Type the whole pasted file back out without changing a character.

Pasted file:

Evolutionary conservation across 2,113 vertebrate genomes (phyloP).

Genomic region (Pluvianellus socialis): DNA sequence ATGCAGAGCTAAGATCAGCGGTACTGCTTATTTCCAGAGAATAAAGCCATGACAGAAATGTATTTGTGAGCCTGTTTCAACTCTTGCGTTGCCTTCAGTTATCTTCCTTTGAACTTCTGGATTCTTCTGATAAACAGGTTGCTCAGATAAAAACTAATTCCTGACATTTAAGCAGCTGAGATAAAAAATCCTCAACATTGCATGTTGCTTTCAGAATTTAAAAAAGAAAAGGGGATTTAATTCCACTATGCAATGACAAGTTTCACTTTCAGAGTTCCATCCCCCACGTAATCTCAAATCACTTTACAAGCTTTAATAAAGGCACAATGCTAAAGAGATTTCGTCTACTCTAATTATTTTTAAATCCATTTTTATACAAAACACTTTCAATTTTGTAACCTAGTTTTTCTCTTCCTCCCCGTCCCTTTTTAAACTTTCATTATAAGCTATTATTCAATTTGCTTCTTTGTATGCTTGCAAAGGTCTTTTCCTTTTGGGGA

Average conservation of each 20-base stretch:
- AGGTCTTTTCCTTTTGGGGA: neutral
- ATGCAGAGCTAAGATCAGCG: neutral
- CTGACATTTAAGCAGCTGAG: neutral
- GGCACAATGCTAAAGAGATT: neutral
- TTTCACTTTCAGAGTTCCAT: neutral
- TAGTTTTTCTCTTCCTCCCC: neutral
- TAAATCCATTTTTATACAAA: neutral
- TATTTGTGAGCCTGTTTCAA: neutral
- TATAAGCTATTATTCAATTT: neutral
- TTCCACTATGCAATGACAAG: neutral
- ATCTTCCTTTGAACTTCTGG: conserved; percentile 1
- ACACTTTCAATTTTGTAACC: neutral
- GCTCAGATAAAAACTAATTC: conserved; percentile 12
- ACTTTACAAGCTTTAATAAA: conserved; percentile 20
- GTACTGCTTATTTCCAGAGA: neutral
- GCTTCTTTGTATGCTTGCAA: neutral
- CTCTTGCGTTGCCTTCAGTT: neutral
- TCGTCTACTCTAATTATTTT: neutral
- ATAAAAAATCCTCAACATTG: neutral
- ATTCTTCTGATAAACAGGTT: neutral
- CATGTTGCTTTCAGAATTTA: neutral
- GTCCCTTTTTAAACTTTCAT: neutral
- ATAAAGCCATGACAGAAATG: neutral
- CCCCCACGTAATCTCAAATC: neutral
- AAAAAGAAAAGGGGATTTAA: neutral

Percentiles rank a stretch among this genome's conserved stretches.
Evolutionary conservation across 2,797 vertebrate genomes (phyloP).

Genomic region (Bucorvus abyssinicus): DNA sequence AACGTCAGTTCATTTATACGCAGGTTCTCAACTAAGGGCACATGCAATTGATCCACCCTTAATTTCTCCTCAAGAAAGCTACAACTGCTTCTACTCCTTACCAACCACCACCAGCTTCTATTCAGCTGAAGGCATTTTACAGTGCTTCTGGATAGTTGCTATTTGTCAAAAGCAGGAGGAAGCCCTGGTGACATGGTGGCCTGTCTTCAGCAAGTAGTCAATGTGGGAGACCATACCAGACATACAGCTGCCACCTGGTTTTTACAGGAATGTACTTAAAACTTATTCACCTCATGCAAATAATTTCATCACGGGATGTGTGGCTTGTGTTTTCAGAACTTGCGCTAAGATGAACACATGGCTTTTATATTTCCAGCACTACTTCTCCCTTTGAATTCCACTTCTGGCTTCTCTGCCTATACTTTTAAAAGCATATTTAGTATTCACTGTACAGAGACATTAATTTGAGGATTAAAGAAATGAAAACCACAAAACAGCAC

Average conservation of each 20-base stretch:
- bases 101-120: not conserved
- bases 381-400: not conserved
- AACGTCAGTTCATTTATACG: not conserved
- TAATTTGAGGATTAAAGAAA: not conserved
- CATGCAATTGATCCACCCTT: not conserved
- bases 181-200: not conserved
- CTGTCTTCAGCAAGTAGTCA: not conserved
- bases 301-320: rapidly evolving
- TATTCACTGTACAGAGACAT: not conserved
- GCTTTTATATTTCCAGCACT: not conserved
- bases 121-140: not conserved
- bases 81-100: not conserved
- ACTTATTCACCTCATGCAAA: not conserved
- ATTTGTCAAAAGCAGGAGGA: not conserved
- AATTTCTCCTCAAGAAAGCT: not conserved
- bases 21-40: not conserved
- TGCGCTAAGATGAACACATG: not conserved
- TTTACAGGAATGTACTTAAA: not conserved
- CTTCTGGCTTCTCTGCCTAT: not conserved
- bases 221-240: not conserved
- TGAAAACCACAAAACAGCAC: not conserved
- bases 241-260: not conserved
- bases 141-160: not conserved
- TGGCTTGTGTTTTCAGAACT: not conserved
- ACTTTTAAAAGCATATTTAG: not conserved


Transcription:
Evolutionary conservation across 2,113 vertebrate genomes (phyloP).

Genomic region (Pluvianellus socialis): DNA sequence ATGCAGAGCTAAGATCAGCGGTACTGCTTATTTCCAGAGAATAAAGCCATGACAGAAATGTATTTGTGAGCCTGTTTCAACTCTTGCGTTGCCTTCAGTTATCTTCCTTTGAACTTCTGGATTCTTCTGATAAACAGGTTGCTCAGATAAAAACTAATTCCTGACATTTAAGCAGCTGAGATAAAAAATCCTCAACATTGCATGTTGCTTTCAGAATTTAAAAAAGAAAAGGGGATTTAATTCCACTATGCAATGACAAGTTTCACTTTCAGAGTTCCATCCCCCACGTAATCTCAAATCACTTTACAAGCTTTAATAAAGGCACAATGCTAAAGAGATTTCGTCTACTCTAATTATTTTTAAATCCATTTTTATACAAAACACTTTCAATTTTGTAACCTAGTTTTTCTCTTCCTCCCCGTCCCTTTTTAAACTTTCATTATAAGCTATTATTCAATTTGCTTCTTTGTATGCTTGCAAAGGTCTTTTCCTTTTGGGGA

Average conservation of each 20-base stretch:
- AGGTCTTTTCCTTTTGGGGA: neutral
- ATGCAGAGCTAAGATCAGCG: neutral
- CTGACATTTAAGCAGCTGAG: neutral
- GGCACAATGCTAAAGAGATT: neutral
- TTTCACTTTCAGAGTTCCAT: neutral
- TAGTTTTTCTCTTCCTCCCC: neutral
- TAAATCCATTTTTATACAAA: neutral
- TATTTGTGAGCCTGTTTCAA: neutral
- TATAAGCTATTATTCAATTT: neutral
- TTCCACTATGCAATGACAAG: neutral
- ATCTTCCTTTGAACTTCTGG: conserved; percentile 1
- ACACTTTCAATTTTGTAACC: neutral
- GCTCAGATAAAAACTAATTC: conserved; percentile 12
- ACTTTACAAGCTTTAATAAA: conserved; percentile 20
- GTACTGCTTATTTCCAGAGA: neutral
- GCTTCTTTGTATGCTTGCAA: neutral
- CTCTTGCGTTGCCTTCAGTT: neutral
- TCGTCTACTCTAATTATTTT: neutral
- ATAAAAAATCCTCAACATTG: neutral
- ATTCTTCTGATAAACAGGTT: neutral
- CATGTTGCTTTCAGAATTTA: neutral
- GTCCCTTTTTAAACTTTCAT: neutral
- ATAAAGCCATGACAGAAATG: neutral
- CCCCCACGTAATCTCAAATC: neutral
- AAAAAGAAAAGGGGATTTAA: neutral

Percentiles rank a stretch among this genome's conserved stretches.
Evolutionary conservation across 2,797 vertebrate genomes (phyloP).

Genomic region (Bucorvus abyssinicus): DNA sequence AACGTCAGTTCATTTATACGCAGGTTCTCAACTAAGGGCACATGCAATTGATCCACCCTTAATTTCTCCTCAAGAAAGCTACAACTGCTTCTACTCCTTACCAACCACCACCAGCTTCTATTCAGCTGAAGGCATTTTACAGTGCTTCTGGATAGTTGCTATTTGTCAAAAGCAGGAGGAAGCCCTGGTGACATGGTGGCCTGTCTTCAGCAAGTAGTCAATGTGGGAGACCATACCAGACATACAGCTGCCACCTGGTTTTTACAGGAATGTACTTAAAACTTATTCACCTCATGCAAATAATTTCATCACGGGATGTGTGGCTTGTGTTTTCAGAACTTGCGCTAAGATGAACACATGGCTTTTATATTTCCAGCACTACTTCTCCCTTTGAATTCCACTTCTGGCTTCTCTGCCTATACTTTTAAAAGCATATTTAGTATTCACTGTACAGAGACATTAATTTGAGGATTAAAGAAATGAAAACCACAAAACAGCAC

Average conservation of each 20-base stretch:
- bases 101-120: not conserved
- bases 381-400: not conserved
- AACGTCAGTTCATTTATACG: not conserved
- TAATTTGAGGATTAAAGAAA: not conserved
- CATGCAATTGATCCACCCTT: not conserved
- bases 181-200: not conserved
- CTGTCTTCAGCAAGTAGTCA: not conserved
- bases 301-320: rapidly evolving
- TATTCACTGTACAGAGACAT: not conserved
- GCTTTTATATTTCCAGCACT: not conserved
- bases 121-140: not conserved
- bases 81-100: not conserved
- ACTTATTCACCTCATGCAAA: not conserved
- ATTTGTCAAAAGCAGGAGGA: not conserved
- AATTTCTCCTCAAGAAAGCT: not conserved
- bases 21-40: not conserved
- TGCGCTAAGATGAACACATG: not conserved
- TTTACAGGAATGTACTTAAA: not conserved
- CTTCTGGCTTCTCTGCCTAT: not conserved
- bases 221-240: not conserved
- TGAAAACCACAAAACAGCAC: not conserved
- bases 241-260: not conserved
- bases 141-160: not conserved
- TGGCTTGTGTTTTCAGAACT: not conserved
- ACTTTTAAAAGCATATTTAG: not conserved